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good tissue samples (who really wants to do brain biopsies on a large scale?). By taking adult cells, and making induced pluripotent cells, iPierian can make all the heart cells and liver cells they want to see if a given drug might be too toxic, but also make the motor neurons and brain glial cells that would suggest whether a given drug hits its target and might actually work.
If you could bank enough cells from enough individuals with a neurodegenerative disease, it’s possible you could use all that data from the lab dish to predict which individual patients might respond to a drug in a clinical trial. By doing all this testing on effectiveness in human cells upfront, it’s possible that drugmakers will be able to eliminate the need for testing drug efficacy in animals, Walker says. Instead, researchers might just test whether a given drug candidate is too toxic in animals before it leaps into clinical trials. Given that only about one out of 10 drugs that enter clinical trials ever make it through the FDA approval process, and big pharma spends an estimated $1 billion on every drug candidate, it sure sounds appealing.
The drugmakers are certainly kicking the tires, but none of them have struck a big partnership yet with iPierian, Fate, or anybody else yet. Walker predicts that he’ll close at least one deal, and maybe more, before the end of 2010.
Selling Big Pharma on this idea is important, but so is developing drugs in house. iPierian’s management and board figured they’d never really get rewarded by investors just for providing technology to others, but only if they developed their own drugs.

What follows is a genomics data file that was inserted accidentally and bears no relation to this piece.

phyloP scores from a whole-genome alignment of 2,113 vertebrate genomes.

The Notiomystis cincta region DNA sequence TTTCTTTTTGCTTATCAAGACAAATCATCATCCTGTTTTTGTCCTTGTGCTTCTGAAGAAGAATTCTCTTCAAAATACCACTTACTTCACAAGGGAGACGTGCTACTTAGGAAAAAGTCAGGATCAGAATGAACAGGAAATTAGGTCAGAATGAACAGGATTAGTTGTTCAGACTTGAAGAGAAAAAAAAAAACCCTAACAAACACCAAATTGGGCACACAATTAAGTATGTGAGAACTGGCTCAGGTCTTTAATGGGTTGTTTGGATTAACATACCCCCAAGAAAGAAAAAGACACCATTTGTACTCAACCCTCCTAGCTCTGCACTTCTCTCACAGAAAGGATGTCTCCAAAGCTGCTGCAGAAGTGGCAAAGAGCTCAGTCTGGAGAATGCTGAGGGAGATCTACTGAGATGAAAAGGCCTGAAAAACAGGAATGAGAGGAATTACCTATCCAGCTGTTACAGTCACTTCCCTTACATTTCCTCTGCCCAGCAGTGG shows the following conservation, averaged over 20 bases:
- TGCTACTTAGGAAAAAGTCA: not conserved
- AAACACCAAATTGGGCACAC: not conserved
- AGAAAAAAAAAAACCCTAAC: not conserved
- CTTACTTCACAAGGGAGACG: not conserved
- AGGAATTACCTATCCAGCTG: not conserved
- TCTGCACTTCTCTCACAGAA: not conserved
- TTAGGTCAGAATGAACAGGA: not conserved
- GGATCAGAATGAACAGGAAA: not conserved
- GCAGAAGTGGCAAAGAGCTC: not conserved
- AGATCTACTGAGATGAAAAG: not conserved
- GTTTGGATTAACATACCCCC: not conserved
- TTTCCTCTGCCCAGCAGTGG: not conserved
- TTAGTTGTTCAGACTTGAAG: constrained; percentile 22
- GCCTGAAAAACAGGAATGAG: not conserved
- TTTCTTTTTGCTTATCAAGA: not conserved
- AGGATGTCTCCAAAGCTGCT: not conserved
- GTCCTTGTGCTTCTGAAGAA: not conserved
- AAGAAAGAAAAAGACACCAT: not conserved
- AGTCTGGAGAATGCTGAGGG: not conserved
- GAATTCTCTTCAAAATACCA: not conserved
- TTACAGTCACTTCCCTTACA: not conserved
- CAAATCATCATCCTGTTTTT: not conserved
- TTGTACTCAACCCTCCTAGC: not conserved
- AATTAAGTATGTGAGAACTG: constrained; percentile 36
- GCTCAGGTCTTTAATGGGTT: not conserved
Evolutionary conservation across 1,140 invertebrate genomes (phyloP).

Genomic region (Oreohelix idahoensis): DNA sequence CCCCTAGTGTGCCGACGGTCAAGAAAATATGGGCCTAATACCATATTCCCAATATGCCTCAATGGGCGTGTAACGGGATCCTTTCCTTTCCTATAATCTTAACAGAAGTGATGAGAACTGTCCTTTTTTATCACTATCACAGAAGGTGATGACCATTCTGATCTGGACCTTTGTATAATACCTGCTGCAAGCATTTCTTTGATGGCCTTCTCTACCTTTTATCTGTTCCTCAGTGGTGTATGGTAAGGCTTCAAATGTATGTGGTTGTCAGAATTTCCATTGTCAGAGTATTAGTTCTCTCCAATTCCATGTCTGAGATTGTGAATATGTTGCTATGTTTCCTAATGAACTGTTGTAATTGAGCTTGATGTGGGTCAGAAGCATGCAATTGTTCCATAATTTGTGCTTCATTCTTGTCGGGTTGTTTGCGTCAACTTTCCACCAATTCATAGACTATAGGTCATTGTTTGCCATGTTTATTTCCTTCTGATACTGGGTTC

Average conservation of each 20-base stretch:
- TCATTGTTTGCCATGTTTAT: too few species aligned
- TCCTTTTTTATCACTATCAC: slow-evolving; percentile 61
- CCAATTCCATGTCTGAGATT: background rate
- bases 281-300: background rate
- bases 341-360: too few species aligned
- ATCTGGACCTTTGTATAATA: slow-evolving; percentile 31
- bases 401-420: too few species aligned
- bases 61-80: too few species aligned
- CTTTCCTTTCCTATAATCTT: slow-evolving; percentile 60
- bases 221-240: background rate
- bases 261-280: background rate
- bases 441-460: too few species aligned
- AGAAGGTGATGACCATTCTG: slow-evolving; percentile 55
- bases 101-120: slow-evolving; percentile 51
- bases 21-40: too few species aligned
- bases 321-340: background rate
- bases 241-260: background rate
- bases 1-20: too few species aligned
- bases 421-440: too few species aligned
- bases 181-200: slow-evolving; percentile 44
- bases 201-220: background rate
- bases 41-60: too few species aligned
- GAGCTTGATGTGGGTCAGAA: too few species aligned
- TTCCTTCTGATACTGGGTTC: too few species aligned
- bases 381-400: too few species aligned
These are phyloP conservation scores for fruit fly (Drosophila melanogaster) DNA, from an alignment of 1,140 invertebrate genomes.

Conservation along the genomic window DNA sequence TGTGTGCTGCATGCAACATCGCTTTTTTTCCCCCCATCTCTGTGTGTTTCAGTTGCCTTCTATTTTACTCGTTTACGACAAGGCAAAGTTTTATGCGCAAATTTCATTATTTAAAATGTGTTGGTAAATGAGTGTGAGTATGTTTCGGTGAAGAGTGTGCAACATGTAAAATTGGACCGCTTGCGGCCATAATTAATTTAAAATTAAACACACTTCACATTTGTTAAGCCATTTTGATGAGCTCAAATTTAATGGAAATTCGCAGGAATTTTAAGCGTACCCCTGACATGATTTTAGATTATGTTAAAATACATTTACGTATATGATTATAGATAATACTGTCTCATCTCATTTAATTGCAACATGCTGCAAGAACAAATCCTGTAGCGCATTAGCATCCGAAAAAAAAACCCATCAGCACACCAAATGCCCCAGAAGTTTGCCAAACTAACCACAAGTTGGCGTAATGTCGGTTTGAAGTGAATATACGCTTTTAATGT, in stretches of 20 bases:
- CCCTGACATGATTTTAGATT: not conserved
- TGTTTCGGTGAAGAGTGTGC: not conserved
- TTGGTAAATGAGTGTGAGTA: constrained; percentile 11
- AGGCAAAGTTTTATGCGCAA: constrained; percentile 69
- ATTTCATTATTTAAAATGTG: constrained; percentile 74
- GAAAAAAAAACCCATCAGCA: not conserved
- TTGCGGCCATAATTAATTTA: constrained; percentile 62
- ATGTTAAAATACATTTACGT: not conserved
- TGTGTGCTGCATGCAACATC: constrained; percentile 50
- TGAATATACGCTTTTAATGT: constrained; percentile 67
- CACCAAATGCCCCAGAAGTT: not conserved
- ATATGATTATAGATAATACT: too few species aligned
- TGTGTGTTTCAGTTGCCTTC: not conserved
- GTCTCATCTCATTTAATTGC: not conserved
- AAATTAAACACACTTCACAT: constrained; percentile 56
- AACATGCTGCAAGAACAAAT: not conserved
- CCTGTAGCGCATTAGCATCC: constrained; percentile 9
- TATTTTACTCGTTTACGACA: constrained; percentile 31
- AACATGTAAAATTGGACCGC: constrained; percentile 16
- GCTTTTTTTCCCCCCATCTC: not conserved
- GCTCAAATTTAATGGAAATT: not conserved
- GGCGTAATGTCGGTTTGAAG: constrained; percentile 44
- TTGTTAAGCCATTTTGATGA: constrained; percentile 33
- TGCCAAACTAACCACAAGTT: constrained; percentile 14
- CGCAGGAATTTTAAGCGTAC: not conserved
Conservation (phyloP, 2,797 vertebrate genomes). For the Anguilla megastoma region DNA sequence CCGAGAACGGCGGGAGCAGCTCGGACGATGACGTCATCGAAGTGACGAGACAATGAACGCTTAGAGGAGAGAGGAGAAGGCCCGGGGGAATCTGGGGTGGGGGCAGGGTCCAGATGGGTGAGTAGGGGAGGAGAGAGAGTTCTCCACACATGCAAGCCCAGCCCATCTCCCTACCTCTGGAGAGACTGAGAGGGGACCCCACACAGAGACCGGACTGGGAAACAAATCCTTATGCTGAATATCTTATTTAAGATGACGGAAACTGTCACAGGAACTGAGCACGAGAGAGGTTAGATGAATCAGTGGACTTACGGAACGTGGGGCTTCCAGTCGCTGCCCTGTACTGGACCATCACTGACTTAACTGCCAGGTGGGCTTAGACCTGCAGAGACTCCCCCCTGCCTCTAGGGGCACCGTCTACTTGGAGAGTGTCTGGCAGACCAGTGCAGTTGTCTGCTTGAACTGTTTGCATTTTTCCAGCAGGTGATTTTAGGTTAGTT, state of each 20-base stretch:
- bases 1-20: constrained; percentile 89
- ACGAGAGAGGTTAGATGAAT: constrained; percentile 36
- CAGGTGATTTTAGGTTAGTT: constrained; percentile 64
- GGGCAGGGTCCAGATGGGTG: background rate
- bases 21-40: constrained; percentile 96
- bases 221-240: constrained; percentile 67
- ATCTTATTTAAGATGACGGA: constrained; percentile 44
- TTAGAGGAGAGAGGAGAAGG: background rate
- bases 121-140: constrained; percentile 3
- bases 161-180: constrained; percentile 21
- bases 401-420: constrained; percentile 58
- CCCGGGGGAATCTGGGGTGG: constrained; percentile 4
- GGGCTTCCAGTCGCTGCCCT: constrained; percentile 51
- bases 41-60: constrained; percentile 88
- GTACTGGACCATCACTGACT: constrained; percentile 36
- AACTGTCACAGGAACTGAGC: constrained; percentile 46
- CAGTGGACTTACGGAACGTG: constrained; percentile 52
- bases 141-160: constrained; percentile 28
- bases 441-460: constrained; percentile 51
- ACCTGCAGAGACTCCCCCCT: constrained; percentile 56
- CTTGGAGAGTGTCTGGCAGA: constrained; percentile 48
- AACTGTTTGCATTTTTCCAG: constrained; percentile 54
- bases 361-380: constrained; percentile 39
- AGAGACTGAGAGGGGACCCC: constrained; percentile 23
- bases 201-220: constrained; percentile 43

So, partly because neurodegenerative diseases are such big markets, and scientists think they have gotten pretty good at creating differentiated neurons from induced pluripotent stem cells, this is the place iPierian is going. It has moved first into spinal muscular atrophy, a rare disease in which a single gene is malfunctioning. There are no effective therapies now, it’s a serious disease, and a small enough patient population that a small company like iPierian could probably commercialize a drug for this group on its own, Walker says. The company hopes to use its stem cell platform to help it pick a drug candidate by the first half of 2011, and then dash off an application to the FDA to start its first clinical trial in early 2012, Walker says.
Spinal muscular atrophy was thought to be ideal, partly because it’s a single gene disorder, which reduces the number of variables that scientists have to deal with, Walker says. The next program, amyetrophic lateral sclerosis, can’t be traced to a single gene defect, and neither can Parkinson’s or Alzheimer’s. So the sledding will only likely get harder.
Walker knows how hard drug development can be, and how long the odds are. His last company, Novacea, stumbled with a prostate cancer drug that failed in the third and final stage of clinical trials after all kinds of positive signals for years.
But biotech is infused with can-do optimism by its nature. When I asked him about what’s in store for the next 12 months, he wasn’t afraid to say he said he expects to close a Series B venture financing before the end of year. And this wasn’t by making some headline-grabbing claim about miracles of regenerative medicine—just about creating a reliable, informative tool that can help researchers increase their odds of success by learning more of the basic human biology of an individual’s cells before ever trying to give that patient a new pill or injectable drug.
“If we are able to use this new technology in a way that provides better insights, and a truly does provide approach to identifying therapeutics that people haven’t been able to use to date, then we feel we have a leg up,” Walker says.
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